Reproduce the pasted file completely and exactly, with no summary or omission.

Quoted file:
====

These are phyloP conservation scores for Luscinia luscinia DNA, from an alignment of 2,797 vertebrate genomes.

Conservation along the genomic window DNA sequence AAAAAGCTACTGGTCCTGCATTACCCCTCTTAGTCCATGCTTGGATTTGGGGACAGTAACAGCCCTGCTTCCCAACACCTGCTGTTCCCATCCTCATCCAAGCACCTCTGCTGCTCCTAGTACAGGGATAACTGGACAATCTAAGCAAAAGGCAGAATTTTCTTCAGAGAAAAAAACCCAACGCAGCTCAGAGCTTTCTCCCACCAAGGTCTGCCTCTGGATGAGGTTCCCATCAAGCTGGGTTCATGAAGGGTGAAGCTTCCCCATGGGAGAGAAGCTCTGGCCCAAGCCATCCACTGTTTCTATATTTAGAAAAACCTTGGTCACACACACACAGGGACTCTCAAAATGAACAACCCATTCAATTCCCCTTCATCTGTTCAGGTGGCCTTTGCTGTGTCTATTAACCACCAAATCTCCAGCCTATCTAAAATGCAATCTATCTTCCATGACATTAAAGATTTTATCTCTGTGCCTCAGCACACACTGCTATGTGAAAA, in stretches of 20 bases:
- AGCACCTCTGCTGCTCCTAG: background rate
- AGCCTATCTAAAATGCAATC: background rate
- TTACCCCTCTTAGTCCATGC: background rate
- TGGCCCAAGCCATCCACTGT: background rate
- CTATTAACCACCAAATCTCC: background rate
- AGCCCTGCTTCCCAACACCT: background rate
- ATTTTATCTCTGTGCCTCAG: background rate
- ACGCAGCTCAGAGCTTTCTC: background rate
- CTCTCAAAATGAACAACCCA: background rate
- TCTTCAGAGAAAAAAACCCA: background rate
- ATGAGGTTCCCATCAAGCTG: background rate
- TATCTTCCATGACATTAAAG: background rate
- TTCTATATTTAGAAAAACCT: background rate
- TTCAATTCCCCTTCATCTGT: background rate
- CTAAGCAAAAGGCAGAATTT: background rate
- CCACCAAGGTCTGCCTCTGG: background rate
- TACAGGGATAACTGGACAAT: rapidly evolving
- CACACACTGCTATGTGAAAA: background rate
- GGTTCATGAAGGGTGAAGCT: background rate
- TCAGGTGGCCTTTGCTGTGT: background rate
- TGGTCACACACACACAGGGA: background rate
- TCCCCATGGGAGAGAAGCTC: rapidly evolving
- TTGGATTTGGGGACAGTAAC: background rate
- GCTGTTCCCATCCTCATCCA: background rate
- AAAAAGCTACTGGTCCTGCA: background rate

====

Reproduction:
These are phyloP conservation scores for Luscinia luscinia DNA, from an alignment of 2,797 vertebrate genomes.

Conservation along the genomic window DNA sequence AAAAAGCTACTGGTCCTGCATTACCCCTCTTAGTCCATGCTTGGATTTGGGGACAGTAACAGCCCTGCTTCCCAACACCTGCTGTTCCCATCCTCATCCAAGCACCTCTGCTGCTCCTAGTACAGGGATAACTGGACAATCTAAGCAAAAGGCAGAATTTTCTTCAGAGAAAAAAACCCAACGCAGCTCAGAGCTTTCTCCCACCAAGGTCTGCCTCTGGATGAGGTTCCCATCAAGCTGGGTTCATGAAGGGTGAAGCTTCCCCATGGGAGAGAAGCTCTGGCCCAAGCCATCCACTGTTTCTATATTTAGAAAAACCTTGGTCACACACACACAGGGACTCTCAAAATGAACAACCCATTCAATTCCCCTTCATCTGTTCAGGTGGCCTTTGCTGTGTCTATTAACCACCAAATCTCCAGCCTATCTAAAATGCAATCTATCTTCCATGACATTAAAGATTTTATCTCTGTGCCTCAGCACACACTGCTATGTGAAAA, in stretches of 20 bases:
- AGCACCTCTGCTGCTCCTAG: background rate
- AGCCTATCTAAAATGCAATC: background rate
- TTACCCCTCTTAGTCCATGC: background rate
- TGGCCCAAGCCATCCACTGT: background rate
- CTATTAACCACCAAATCTCC: background rate
- AGCCCTGCTTCCCAACACCT: background rate
- ATTTTATCTCTGTGCCTCAG: background rate
- ACGCAGCTCAGAGCTTTCTC: background rate
- CTCTCAAAATGAACAACCCA: background rate
- TCTTCAGAGAAAAAAACCCA: background rate
- ATGAGGTTCCCATCAAGCTG: background rate
- TATCTTCCATGACATTAAAG: background rate
- TTCTATATTTAGAAAAACCT: background rate
- TTCAATTCCCCTTCATCTGT: background rate
- CTAAGCAAAAGGCAGAATTT: background rate
- CCACCAAGGTCTGCCTCTGG: background rate
- TACAGGGATAACTGGACAAT: rapidly evolving
- CACACACTGCTATGTGAAAA: background rate
- GGTTCATGAAGGGTGAAGCT: background rate
- TCAGGTGGCCTTTGCTGTGT: background rate
- TGGTCACACACACACAGGGA: background rate
- TCCCCATGGGAGAGAAGCTC: rapidly evolving
- TTGGATTTGGGGACAGTAAC: background rate
- GCTGTTCCCATCCTCATCCA: background rate
- AAAAAGCTACTGGTCCTGCA: background rate